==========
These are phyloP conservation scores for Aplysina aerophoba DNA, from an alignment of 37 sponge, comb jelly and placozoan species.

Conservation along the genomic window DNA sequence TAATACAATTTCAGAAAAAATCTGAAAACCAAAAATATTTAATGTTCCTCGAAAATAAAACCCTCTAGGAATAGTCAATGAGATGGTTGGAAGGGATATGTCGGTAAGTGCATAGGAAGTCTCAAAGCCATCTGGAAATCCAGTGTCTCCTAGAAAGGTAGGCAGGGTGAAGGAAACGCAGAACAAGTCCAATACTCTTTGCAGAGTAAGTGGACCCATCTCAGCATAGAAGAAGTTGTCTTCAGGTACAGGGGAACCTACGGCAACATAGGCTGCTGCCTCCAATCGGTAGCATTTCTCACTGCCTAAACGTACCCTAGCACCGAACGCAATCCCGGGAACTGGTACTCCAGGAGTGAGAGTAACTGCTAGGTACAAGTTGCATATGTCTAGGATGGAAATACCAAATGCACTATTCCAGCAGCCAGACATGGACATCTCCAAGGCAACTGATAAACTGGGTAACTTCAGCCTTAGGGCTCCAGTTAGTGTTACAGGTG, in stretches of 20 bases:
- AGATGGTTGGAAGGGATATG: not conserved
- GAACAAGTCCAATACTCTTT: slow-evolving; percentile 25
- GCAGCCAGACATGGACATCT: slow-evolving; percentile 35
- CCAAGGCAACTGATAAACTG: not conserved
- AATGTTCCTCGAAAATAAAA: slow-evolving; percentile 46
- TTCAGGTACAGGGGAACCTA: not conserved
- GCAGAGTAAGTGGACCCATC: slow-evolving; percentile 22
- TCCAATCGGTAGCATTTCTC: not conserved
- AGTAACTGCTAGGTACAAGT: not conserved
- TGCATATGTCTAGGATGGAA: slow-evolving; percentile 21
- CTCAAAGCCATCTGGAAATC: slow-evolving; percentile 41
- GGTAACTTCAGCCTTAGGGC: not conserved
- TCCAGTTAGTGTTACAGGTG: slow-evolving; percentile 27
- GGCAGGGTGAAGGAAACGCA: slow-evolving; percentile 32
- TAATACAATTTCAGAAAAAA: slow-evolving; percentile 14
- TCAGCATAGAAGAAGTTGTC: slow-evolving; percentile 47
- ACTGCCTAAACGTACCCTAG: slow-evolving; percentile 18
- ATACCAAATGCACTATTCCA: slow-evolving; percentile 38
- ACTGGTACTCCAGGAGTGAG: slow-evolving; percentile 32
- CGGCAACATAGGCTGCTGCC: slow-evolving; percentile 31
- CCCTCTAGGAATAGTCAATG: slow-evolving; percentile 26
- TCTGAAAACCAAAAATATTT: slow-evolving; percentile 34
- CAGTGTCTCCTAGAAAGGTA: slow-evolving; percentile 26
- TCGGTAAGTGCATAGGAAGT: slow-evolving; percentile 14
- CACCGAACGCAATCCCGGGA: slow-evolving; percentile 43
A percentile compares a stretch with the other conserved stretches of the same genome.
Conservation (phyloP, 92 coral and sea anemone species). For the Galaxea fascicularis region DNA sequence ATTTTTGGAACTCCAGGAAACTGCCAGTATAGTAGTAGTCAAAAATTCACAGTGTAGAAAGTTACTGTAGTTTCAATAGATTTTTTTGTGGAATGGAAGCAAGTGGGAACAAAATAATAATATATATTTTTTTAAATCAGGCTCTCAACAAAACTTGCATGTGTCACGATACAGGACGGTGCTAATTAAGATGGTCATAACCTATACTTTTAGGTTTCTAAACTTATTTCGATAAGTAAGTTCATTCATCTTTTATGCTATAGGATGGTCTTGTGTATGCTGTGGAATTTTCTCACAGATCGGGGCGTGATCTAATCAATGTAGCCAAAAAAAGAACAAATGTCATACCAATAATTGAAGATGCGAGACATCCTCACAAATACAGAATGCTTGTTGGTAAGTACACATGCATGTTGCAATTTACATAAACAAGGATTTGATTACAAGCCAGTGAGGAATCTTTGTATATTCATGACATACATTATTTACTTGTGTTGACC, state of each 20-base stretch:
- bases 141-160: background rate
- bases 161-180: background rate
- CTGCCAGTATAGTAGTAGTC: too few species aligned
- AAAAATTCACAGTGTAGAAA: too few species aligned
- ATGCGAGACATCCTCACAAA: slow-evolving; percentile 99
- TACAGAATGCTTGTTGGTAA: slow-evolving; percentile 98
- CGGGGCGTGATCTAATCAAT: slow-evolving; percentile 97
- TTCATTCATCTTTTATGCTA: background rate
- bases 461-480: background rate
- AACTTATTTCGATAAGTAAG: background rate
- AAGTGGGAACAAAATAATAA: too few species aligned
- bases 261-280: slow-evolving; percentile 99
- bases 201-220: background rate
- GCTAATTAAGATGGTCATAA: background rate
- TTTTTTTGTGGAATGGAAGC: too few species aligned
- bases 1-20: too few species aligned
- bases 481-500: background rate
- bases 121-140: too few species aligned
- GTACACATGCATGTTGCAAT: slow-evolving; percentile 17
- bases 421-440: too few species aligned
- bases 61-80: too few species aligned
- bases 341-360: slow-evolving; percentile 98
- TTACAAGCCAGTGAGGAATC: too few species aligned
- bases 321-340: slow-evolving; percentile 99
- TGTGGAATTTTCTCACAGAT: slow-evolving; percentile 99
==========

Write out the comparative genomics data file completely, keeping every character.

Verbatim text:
These are phyloP conservation scores for Aplysina aerophoba DNA, from an alignment of 37 sponge, comb jelly and placozoan species.

Conservation along the genomic window DNA sequence TAATACAATTTCAGAAAAAATCTGAAAACCAAAAATATTTAATGTTCCTCGAAAATAAAACCCTCTAGGAATAGTCAATGAGATGGTTGGAAGGGATATGTCGGTAAGTGCATAGGAAGTCTCAAAGCCATCTGGAAATCCAGTGTCTCCTAGAAAGGTAGGCAGGGTGAAGGAAACGCAGAACAAGTCCAATACTCTTTGCAGAGTAAGTGGACCCATCTCAGCATAGAAGAAGTTGTCTTCAGGTACAGGGGAACCTACGGCAACATAGGCTGCTGCCTCCAATCGGTAGCATTTCTCACTGCCTAAACGTACCCTAGCACCGAACGCAATCCCGGGAACTGGTACTCCAGGAGTGAGAGTAACTGCTAGGTACAAGTTGCATATGTCTAGGATGGAAATACCAAATGCACTATTCCAGCAGCCAGACATGGACATCTCCAAGGCAACTGATAAACTGGGTAACTTCAGCCTTAGGGCTCCAGTTAGTGTTACAGGTG, in stretches of 20 bases:
- AGATGGTTGGAAGGGATATG: not conserved
- GAACAAGTCCAATACTCTTT: slow-evolving; percentile 25
- GCAGCCAGACATGGACATCT: slow-evolving; percentile 35
- CCAAGGCAACTGATAAACTG: not conserved
- AATGTTCCTCGAAAATAAAA: slow-evolving; percentile 46
- TTCAGGTACAGGGGAACCTA: not conserved
- GCAGAGTAAGTGGACCCATC: slow-evolving; percentile 22
- TCCAATCGGTAGCATTTCTC: not conserved
- AGTAACTGCTAGGTACAAGT: not conserved
- TGCATATGTCTAGGATGGAA: slow-evolving; percentile 21
- CTCAAAGCCATCTGGAAATC: slow-evolving; percentile 41
- GGTAACTTCAGCCTTAGGGC: not conserved
- TCCAGTTAGTGTTACAGGTG: slow-evolving; percentile 27
- GGCAGGGTGAAGGAAACGCA: slow-evolving; percentile 32
- TAATACAATTTCAGAAAAAA: slow-evolving; percentile 14
- TCAGCATAGAAGAAGTTGTC: slow-evolving; percentile 47
- ACTGCCTAAACGTACCCTAG: slow-evolving; percentile 18
- ATACCAAATGCACTATTCCA: slow-evolving; percentile 38
- ACTGGTACTCCAGGAGTGAG: slow-evolving; percentile 32
- CGGCAACATAGGCTGCTGCC: slow-evolving; percentile 31
- CCCTCTAGGAATAGTCAATG: slow-evolving; percentile 26
- TCTGAAAACCAAAAATATTT: slow-evolving; percentile 34
- CAGTGTCTCCTAGAAAGGTA: slow-evolving; percentile 26
- TCGGTAAGTGCATAGGAAGT: slow-evolving; percentile 14
- CACCGAACGCAATCCCGGGA: slow-evolving; percentile 43
A percentile compares a stretch with the other conserved stretches of the same genome.
Conservation (phyloP, 92 coral and sea anemone species). For the Galaxea fascicularis region DNA sequence ATTTTTGGAACTCCAGGAAACTGCCAGTATAGTAGTAGTCAAAAATTCACAGTGTAGAAAGTTACTGTAGTTTCAATAGATTTTTTTGTGGAATGGAAGCAAGTGGGAACAAAATAATAATATATATTTTTTTAAATCAGGCTCTCAACAAAACTTGCATGTGTCACGATACAGGACGGTGCTAATTAAGATGGTCATAACCTATACTTTTAGGTTTCTAAACTTATTTCGATAAGTAAGTTCATTCATCTTTTATGCTATAGGATGGTCTTGTGTATGCTGTGGAATTTTCTCACAGATCGGGGCGTGATCTAATCAATGTAGCCAAAAAAAGAACAAATGTCATACCAATAATTGAAGATGCGAGACATCCTCACAAATACAGAATGCTTGTTGGTAAGTACACATGCATGTTGCAATTTACATAAACAAGGATTTGATTACAAGCCAGTGAGGAATCTTTGTATATTCATGACATACATTATTTACTTGTGTTGACC, state of each 20-base stretch:
- bases 141-160: background rate
- bases 161-180: background rate
- CTGCCAGTATAGTAGTAGTC: too few species aligned
- AAAAATTCACAGTGTAGAAA: too few species aligned
- ATGCGAGACATCCTCACAAA: slow-evolving; percentile 99
- TACAGAATGCTTGTTGGTAA: slow-evolving; percentile 98
- CGGGGCGTGATCTAATCAAT: slow-evolving; percentile 97
- TTCATTCATCTTTTATGCTA: background rate
- bases 461-480: background rate
- AACTTATTTCGATAAGTAAG: background rate
- AAGTGGGAACAAAATAATAA: too few species aligned
- bases 261-280: slow-evolving; percentile 99
- bases 201-220: background rate
- GCTAATTAAGATGGTCATAA: background rate
- TTTTTTTGTGGAATGGAAGC: too few species aligned
- bases 1-20: too few species aligned
- bases 481-500: background rate
- bases 121-140: too few species aligned
- GTACACATGCATGTTGCAAT: slow-evolving; percentile 17
- bases 421-440: too few species aligned
- bases 61-80: too few species aligned
- bases 341-360: slow-evolving; percentile 98
- TTACAAGCCAGTGAGGAATC: too few species aligned
- bases 321-340: slow-evolving; percentile 99
- TGTGGAATTTTCTCACAGAT: slow-evolving; percentile 99